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. 2009 Jan;30(1):228-40.
doi: 10.1002/hbm.20497.

Aging and the Interaction of Sensory Cortical Function and Structure

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Free PMC article

Aging and the Interaction of Sensory Cortical Function and Structure

Ann M Peiffer et al. Hum Brain Mapp. .
Free PMC article

Abstract

Even the healthiest older adults experience changes in cognitive and sensory function. Studies show that older adults have reduced neural responses to sensory information. However, it is well known that sensory systems do not act in isolation but function cooperatively to either enhance or suppress neural responses to individual environmental stimuli. Very little research has been dedicated to understanding how aging affects the interactions between sensory systems, especially cross-modal deactivations or the ability of one sensory system (e.g., audition) to suppress the neural responses in another sensory system cortex (e.g., vision). Such cross-modal interactions have been implicated in attentional shifts between sensory modalities and could account for increased distractibility in older adults. To assess age-related changes in cross-modal deactivations, functional MRI studies were performed in 61 adults between 18 and 80 years old during simple auditory and visual discrimination tasks. Results within visual cortex confirmed previous findings of decreased responses to visual stimuli for older adults. Age-related changes in the visual cortical response to auditory stimuli were, however, much more complex and suggested an alteration with age in the functional interactions between the senses. Ventral visual cortical regions exhibited cross-modal deactivations in younger but not older adults, whereas more dorsal aspects of visual cortex were suppressed in older but not younger adults. These differences in deactivation also remained after adjusting for age-related reductions in brain volume of sensory cortex. Thus, functional differences in cortical activity between older and younger adults cannot solely be accounted for by differences in gray matter volume.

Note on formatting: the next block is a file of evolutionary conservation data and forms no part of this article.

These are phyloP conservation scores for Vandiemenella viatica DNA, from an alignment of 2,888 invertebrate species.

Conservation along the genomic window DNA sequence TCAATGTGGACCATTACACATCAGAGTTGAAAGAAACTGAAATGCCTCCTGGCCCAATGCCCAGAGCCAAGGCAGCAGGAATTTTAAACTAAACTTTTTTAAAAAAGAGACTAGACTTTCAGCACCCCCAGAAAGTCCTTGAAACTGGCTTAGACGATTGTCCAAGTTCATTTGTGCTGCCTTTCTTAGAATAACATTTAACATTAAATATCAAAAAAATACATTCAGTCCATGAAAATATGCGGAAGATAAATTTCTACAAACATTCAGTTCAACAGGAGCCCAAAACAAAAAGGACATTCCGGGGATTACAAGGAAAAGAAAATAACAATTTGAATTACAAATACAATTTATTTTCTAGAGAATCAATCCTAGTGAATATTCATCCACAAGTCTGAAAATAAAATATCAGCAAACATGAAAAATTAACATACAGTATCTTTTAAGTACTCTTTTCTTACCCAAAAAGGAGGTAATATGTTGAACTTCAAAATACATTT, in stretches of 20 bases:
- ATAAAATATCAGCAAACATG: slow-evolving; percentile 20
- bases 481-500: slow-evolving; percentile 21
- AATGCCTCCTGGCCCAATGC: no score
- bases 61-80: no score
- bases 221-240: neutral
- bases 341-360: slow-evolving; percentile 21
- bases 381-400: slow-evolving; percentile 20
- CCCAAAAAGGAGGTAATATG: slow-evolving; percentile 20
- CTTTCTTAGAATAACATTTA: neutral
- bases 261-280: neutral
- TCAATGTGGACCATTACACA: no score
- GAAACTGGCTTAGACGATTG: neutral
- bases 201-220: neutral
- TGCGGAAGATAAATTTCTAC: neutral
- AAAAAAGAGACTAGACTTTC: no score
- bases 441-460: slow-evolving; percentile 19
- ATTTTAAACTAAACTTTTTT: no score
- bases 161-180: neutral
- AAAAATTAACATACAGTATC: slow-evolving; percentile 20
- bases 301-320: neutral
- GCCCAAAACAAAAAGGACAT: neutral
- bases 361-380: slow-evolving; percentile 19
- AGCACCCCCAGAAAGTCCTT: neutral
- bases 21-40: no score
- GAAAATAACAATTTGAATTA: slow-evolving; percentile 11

Figures

Figure 1
Figure 1
Voxel-based morphometry (VBM) results within visual cortex: Middle-aged adults had greater gray matter volume than older adults in right BA17 and left superior BA18. When young and older adults were compared, these areas remained significant and expanded to show bilateral differences in both BA17 and 19. These were identified within a ROI of visual responsive cortex and used intracranial volume as a covariate and a FWE correction (P < 0.05) for multiple comparisons.
Figure 2
Figure 2
Visual task response differences. Axial slices depict clusters where young adults have significantly more activity than older adults in right BA18. To graphically depict the regression by age results, activity within the 28,−84,10 MNI coordinate voxel is shown. Interestingly, this voxel falls within the cluster identified in the ANOVA group results.
Figure 3
Figure 3
Biological parametric mapping (BPM) ANCOVA results for visual task activity difference between young and older adults: BPM results indicate that the increased fMRI activation in younger compared with older adults for the visual stimuli remains when differences in gray matter volume from voxel-based morphometry (VBM) are accounted for in the analysis. It is interesting to note that the area involved in functional differences does not show a significant gray matter volume difference in the VBM analysis, but greater gray matter volume in young adults can be seen at subthreshold levels in this area in the uncorrected VBM map.
Figure 4
Figure 4
Auditory task response in occipital cortex: Clusters depicted on axial brain sections were identified as significant in the regression of age and BOLD signal, and the signal from the peak voxel is graphically depicted within the scatter plot. Blue spectrum colors depict the negative regression where deactivation activity is associated with older age (peak voxel −36,−92,−5 MNI coordinate), whereas red spectrum colors show areas identified in the positive regression that have deactivation activity associated with younger age (peak voxel 40,−76,−15 MNI coordinate). Between age group analyses identified similar cortical areas as in the regression analyses. Within the superior BA18 area, older adults tended to deactivate while younger adults activated. This was reversed within the inferior BA18 cluster where younger adults tended to deactivate and older adults activated. These same areas showed significant differences between older and middle-aged adults as well.

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